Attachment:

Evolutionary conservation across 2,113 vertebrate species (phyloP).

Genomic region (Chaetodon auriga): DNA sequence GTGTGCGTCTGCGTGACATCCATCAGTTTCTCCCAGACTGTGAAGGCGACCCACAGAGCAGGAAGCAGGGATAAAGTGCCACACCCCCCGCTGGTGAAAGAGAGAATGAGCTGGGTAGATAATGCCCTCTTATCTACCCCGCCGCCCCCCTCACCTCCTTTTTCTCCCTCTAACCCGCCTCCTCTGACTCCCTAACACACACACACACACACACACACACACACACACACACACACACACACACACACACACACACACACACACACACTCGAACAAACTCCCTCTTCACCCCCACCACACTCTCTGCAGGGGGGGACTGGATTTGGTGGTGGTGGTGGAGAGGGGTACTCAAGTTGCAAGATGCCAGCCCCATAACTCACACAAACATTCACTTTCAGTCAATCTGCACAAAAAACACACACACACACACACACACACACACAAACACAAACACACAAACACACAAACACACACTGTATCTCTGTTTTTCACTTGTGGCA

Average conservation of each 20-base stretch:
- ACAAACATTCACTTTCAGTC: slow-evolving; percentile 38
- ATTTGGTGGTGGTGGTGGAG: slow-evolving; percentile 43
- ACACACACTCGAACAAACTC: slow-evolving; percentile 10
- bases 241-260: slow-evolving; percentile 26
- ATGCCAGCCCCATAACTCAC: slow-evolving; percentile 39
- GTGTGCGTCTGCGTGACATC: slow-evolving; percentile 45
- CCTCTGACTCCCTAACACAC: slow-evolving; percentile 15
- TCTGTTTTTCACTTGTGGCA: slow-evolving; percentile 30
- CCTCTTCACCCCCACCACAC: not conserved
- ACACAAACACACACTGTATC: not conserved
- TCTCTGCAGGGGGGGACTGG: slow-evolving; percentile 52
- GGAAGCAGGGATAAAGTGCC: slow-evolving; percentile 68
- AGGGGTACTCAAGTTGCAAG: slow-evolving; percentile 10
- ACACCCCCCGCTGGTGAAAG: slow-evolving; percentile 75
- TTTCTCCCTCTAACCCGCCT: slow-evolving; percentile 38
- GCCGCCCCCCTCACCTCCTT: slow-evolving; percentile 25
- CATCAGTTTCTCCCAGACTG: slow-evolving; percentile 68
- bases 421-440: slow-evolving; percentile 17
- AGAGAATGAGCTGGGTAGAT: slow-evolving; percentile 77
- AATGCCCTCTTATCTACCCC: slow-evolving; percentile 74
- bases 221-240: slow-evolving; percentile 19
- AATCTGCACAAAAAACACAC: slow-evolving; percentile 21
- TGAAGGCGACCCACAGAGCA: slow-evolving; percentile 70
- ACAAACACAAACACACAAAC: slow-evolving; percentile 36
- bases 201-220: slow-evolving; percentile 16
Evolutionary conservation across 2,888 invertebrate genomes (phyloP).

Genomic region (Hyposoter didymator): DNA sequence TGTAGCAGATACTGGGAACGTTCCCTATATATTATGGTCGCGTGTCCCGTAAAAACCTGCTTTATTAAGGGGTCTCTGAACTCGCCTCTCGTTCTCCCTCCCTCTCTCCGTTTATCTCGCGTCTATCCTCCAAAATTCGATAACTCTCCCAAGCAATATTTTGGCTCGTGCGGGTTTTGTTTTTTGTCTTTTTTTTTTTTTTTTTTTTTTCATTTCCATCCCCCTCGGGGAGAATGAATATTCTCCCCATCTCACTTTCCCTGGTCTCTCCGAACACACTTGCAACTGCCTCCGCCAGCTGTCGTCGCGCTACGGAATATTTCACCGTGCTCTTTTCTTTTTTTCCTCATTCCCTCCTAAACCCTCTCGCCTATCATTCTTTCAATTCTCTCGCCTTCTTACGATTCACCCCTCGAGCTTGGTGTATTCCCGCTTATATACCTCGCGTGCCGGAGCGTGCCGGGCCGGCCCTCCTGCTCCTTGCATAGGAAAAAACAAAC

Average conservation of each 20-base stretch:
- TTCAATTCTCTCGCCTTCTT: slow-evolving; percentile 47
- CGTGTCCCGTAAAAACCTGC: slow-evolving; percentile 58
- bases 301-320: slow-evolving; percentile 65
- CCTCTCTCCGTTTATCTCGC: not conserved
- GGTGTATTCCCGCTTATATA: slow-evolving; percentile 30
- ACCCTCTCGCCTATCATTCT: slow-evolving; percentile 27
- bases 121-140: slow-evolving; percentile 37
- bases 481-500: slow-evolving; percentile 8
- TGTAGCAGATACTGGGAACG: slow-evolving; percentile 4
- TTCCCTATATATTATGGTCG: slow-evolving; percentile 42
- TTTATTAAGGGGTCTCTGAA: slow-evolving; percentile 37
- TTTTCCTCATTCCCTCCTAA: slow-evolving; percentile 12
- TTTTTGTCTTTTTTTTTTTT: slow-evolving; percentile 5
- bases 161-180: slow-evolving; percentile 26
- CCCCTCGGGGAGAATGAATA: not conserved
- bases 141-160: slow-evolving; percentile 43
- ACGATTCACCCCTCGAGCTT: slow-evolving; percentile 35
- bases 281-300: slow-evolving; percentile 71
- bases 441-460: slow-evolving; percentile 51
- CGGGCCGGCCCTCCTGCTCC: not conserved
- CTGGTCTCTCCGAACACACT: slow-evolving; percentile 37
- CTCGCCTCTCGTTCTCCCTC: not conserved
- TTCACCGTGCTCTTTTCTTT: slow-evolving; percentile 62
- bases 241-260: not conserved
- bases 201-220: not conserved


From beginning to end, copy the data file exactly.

Evolutionary conservation across 2,113 vertebrate species (phyloP).

Genomic region (Chaetodon auriga): DNA sequence GTGTGCGTCTGCGTGACATCCATCAGTTTCTCCCAGACTGTGAAGGCGACCCACAGAGCAGGAAGCAGGGATAAAGTGCCACACCCCCCGCTGGTGAAAGAGAGAATGAGCTGGGTAGATAATGCCCTCTTATCTACCCCGCCGCCCCCCTCACCTCCTTTTTCTCCCTCTAACCCGCCTCCTCTGACTCCCTAACACACACACACACACACACACACACACACACACACACACACACACACACACACACACACACACACACACACACTCGAACAAACTCCCTCTTCACCCCCACCACACTCTCTGCAGGGGGGGACTGGATTTGGTGGTGGTGGTGGAGAGGGGTACTCAAGTTGCAAGATGCCAGCCCCATAACTCACACAAACATTCACTTTCAGTCAATCTGCACAAAAAACACACACACACACACACACACACACACAAACACAAACACACAAACACACAAACACACACTGTATCTCTGTTTTTCACTTGTGGCA

Average conservation of each 20-base stretch:
- ACAAACATTCACTTTCAGTC: slow-evolving; percentile 38
- ATTTGGTGGTGGTGGTGGAG: slow-evolving; percentile 43
- ACACACACTCGAACAAACTC: slow-evolving; percentile 10
- bases 241-260: slow-evolving; percentile 26
- ATGCCAGCCCCATAACTCAC: slow-evolving; percentile 39
- GTGTGCGTCTGCGTGACATC: slow-evolving; percentile 45
- CCTCTGACTCCCTAACACAC: slow-evolving; percentile 15
- TCTGTTTTTCACTTGTGGCA: slow-evolving; percentile 30
- CCTCTTCACCCCCACCACAC: not conserved
- ACACAAACACACACTGTATC: not conserved
- TCTCTGCAGGGGGGGACTGG: slow-evolving; percentile 52
- GGAAGCAGGGATAAAGTGCC: slow-evolving; percentile 68
- AGGGGTACTCAAGTTGCAAG: slow-evolving; percentile 10
- ACACCCCCCGCTGGTGAAAG: slow-evolving; percentile 75
- TTTCTCCCTCTAACCCGCCT: slow-evolving; percentile 38
- GCCGCCCCCCTCACCTCCTT: slow-evolving; percentile 25
- CATCAGTTTCTCCCAGACTG: slow-evolving; percentile 68
- bases 421-440: slow-evolving; percentile 17
- AGAGAATGAGCTGGGTAGAT: slow-evolving; percentile 77
- AATGCCCTCTTATCTACCCC: slow-evolving; percentile 74
- bases 221-240: slow-evolving; percentile 19
- AATCTGCACAAAAAACACAC: slow-evolving; percentile 21
- TGAAGGCGACCCACAGAGCA: slow-evolving; percentile 70
- ACAAACACAAACACACAAAC: slow-evolving; percentile 36
- bases 201-220: slow-evolving; percentile 16
Evolutionary conservation across 2,888 invertebrate genomes (phyloP).

Genomic region (Hyposoter didymator): DNA sequence TGTAGCAGATACTGGGAACGTTCCCTATATATTATGGTCGCGTGTCCCGTAAAAACCTGCTTTATTAAGGGGTCTCTGAACTCGCCTCTCGTTCTCCCTCCCTCTCTCCGTTTATCTCGCGTCTATCCTCCAAAATTCGATAACTCTCCCAAGCAATATTTTGGCTCGTGCGGGTTTTGTTTTTTGTCTTTTTTTTTTTTTTTTTTTTTTCATTTCCATCCCCCTCGGGGAGAATGAATATTCTCCCCATCTCACTTTCCCTGGTCTCTCCGAACACACTTGCAACTGCCTCCGCCAGCTGTCGTCGCGCTACGGAATATTTCACCGTGCTCTTTTCTTTTTTTCCTCATTCCCTCCTAAACCCTCTCGCCTATCATTCTTTCAATTCTCTCGCCTTCTTACGATTCACCCCTCGAGCTTGGTGTATTCCCGCTTATATACCTCGCGTGCCGGAGCGTGCCGGGCCGGCCCTCCTGCTCCTTGCATAGGAAAAAACAAAC

Average conservation of each 20-base stretch:
- TTCAATTCTCTCGCCTTCTT: slow-evolving; percentile 47
- CGTGTCCCGTAAAAACCTGC: slow-evolving; percentile 58
- bases 301-320: slow-evolving; percentile 65
- CCTCTCTCCGTTTATCTCGC: not conserved
- GGTGTATTCCCGCTTATATA: slow-evolving; percentile 30
- ACCCTCTCGCCTATCATTCT: slow-evolving; percentile 27
- bases 121-140: slow-evolving; percentile 37
- bases 481-500: slow-evolving; percentile 8
- TGTAGCAGATACTGGGAACG: slow-evolving; percentile 4
- TTCCCTATATATTATGGTCG: slow-evolving; percentile 42
- TTTATTAAGGGGTCTCTGAA: slow-evolving; percentile 37
- TTTTCCTCATTCCCTCCTAA: slow-evolving; percentile 12
- TTTTTGTCTTTTTTTTTTTT: slow-evolving; percentile 5
- bases 161-180: slow-evolving; percentile 26
- CCCCTCGGGGAGAATGAATA: not conserved
- bases 141-160: slow-evolving; percentile 43
- ACGATTCACCCCTCGAGCTT: slow-evolving; percentile 35
- bases 281-300: slow-evolving; percentile 71
- bases 441-460: slow-evolving; percentile 51
- CGGGCCGGCCCTCCTGCTCC: not conserved
- CTGGTCTCTCCGAACACACT: slow-evolving; percentile 37
- CTCGCCTCTCGTTCTCCCTC: not conserved
- TTCACCGTGCTCTTTTCTTT: slow-evolving; percentile 62
- bases 241-260: not conserved
- bases 201-220: not conserved